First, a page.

Online Journal of Peace and Conflict Resolution 1.5
Remembering Deir Yassin: The Future of Israel and Palestine, edited by Daniel McGowan and Marc H. Ellis.
1998. Olive Branch Press. 150pp.
Remembering Deir Yassin is a book, an organization (Deir Yassin Remembered), and a goal of many Israelis and Palestinians who believe that only through reconciliation with the past can the troubles of today be remedied.
On 9 April 1948, a group of guerillas from the Irgun and the Stern Gang attacked Deir Yassin, a small Palestinian village. The result was much destruction of property and at least 100 Palestinian deaths. This book argues that remembrance of this massacre is important both for the victors and the victims.
To commemorate the fifty-year anniversary of the event and bring attention to the necessary conciliation of Palestinians and Israelis, this collection of essays was released. It contains works by Christians, Jews, Muslims, Palestinians, and Israelis with a variety of interpretations of the massacre and thoughts for the future.
The book is divided into two sections, the first examining the history of the massacre and the second looking at its implications for the future of Israeli-Palestinian relations. The historical evidence and analysis is to be commended. Instead of providing a black and white picture of the events of 9 April, the essays present a variety of perspectives. Neither are all Israelis evil nor all Palestinians free from blame. For example, Marc Ellis describes Jews from a nearby village who tried to stop the massacre. The most overtly political essay in the first section is by Fuad Bassim Nijim and concerns the movement to produce a memorial to the victims of Deir Yassin on a hilltop across from Yad Vashem, Israel's Holocaust Memorial. The second section includes essays about the future from Jewish, Arab, Christian, and humanistic perspectives.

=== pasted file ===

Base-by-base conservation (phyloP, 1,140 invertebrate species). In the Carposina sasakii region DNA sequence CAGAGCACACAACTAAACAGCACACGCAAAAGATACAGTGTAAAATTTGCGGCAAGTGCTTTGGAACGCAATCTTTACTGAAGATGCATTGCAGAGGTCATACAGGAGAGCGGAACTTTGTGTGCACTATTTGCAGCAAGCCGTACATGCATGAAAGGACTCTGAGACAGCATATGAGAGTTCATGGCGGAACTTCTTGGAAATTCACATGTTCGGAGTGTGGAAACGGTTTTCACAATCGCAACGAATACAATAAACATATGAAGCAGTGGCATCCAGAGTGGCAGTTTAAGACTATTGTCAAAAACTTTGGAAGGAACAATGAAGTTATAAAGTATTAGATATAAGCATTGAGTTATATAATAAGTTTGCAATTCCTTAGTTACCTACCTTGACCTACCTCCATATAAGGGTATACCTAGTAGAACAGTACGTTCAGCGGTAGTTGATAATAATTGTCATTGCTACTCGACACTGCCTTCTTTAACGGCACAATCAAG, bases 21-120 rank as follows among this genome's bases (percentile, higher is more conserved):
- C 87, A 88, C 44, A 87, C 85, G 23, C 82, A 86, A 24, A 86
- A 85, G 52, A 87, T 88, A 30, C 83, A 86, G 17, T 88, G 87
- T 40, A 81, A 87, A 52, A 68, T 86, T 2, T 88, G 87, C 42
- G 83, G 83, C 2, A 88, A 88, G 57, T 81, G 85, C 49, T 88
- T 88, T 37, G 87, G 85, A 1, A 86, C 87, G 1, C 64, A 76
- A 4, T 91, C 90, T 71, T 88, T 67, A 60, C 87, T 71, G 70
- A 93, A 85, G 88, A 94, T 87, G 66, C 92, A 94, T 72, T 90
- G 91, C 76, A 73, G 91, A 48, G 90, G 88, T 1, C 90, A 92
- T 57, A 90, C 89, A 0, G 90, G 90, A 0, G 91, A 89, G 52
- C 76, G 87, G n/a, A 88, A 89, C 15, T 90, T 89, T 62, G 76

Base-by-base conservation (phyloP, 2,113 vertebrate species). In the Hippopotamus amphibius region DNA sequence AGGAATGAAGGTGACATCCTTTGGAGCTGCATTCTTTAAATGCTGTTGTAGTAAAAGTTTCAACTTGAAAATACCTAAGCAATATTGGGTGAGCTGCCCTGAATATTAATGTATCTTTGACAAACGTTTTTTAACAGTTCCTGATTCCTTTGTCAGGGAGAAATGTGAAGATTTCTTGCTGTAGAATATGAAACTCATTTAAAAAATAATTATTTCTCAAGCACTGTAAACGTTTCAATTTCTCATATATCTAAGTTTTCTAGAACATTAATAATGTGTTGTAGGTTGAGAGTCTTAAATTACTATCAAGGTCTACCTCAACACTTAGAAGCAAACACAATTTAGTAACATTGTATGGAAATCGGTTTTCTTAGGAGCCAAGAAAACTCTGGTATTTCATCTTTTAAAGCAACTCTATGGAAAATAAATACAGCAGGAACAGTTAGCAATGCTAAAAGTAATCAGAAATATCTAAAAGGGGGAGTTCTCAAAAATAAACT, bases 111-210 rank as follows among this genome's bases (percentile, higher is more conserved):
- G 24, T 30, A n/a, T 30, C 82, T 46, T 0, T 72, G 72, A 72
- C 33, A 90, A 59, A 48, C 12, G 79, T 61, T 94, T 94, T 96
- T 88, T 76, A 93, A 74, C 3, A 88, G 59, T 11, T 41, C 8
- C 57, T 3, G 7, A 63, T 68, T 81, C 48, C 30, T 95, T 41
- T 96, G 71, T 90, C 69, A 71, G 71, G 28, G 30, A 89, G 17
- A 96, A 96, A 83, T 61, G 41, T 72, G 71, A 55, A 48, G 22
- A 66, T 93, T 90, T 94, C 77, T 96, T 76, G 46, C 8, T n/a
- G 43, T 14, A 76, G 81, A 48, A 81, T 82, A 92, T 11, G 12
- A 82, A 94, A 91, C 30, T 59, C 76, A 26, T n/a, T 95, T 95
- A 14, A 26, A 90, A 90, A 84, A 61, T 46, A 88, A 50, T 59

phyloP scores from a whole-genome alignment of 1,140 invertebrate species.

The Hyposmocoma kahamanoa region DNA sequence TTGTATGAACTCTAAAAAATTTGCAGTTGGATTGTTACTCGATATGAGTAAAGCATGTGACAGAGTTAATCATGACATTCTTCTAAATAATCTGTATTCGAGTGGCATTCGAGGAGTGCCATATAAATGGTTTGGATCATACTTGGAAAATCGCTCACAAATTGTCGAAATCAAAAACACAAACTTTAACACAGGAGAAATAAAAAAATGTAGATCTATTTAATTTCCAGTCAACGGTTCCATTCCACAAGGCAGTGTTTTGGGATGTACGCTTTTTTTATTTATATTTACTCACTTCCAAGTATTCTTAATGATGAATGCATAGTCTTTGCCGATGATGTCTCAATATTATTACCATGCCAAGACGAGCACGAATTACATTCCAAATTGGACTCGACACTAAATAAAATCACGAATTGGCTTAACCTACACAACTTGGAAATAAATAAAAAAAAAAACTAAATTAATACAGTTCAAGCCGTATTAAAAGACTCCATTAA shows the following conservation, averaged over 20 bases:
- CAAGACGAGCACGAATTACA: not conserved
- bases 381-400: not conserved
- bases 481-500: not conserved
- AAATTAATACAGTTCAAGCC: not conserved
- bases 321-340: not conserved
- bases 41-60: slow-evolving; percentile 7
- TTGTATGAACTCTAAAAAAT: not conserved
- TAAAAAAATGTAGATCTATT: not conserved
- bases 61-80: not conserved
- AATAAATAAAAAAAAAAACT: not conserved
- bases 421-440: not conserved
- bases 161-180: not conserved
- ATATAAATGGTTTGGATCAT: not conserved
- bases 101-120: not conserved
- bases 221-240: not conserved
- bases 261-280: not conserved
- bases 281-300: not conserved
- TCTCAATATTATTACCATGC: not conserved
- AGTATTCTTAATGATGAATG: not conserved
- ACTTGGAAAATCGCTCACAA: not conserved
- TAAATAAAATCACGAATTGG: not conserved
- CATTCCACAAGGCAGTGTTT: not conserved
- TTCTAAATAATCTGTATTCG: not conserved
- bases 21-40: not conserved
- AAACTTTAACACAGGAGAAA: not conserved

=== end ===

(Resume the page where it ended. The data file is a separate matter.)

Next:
Remembering Deir Yassin builds a quality foundation for further work about the massacre fifty years ago, but its appeal is not limited to the historian, Israeli, or Palestinian. This book is about the complicated, yet necessary, process by which groups can transcend their history without ignoring or forgetting it. Ultimately, this may be the only way group identities and limited geographic space will not always be a recipe for strife and conflict.
Table of Contents
|Chapter 1||Deir Yassin Remembered||Daniel McGowen|
|Chapter 2||Remembering Deir Yassin: A Reflection on Memory and Justice||Marc H. Ellis|
|Chapter 3||The End of Innocence||Salma Khadra Jayyusi|
|Chapter 4||Jewish Eye-Witness||Meir Pa'il|
|Chapter 5||Assault and Massacre||Shelia Cassidy|
|Chapter 6||The Surviving Children of Deir Yassin||Pat McDonnell Twair|
|Chapter 7||A Memorial Landscape Design for Deir Yassin||Fuad Bassin Nijim|
|Chapter 8||The Last Memorials to Atrocities in the Holy Land||Rami Khouri|
|Chapter 9||On the New Diaspora: A Jewish Meditation on the Future of Isreal/Palestine||Marc H. Ellis|
|Chapter 10||Toward an Arab-Jewish Humanism||Muhammad Hallaj|
|Chapter 11||Christianity and the Future of Israeli-Palestinian Relations||Rosemary Radford Ruether|
|Chapter 12||A Vision for a Palestinian Future||Souad Dajani|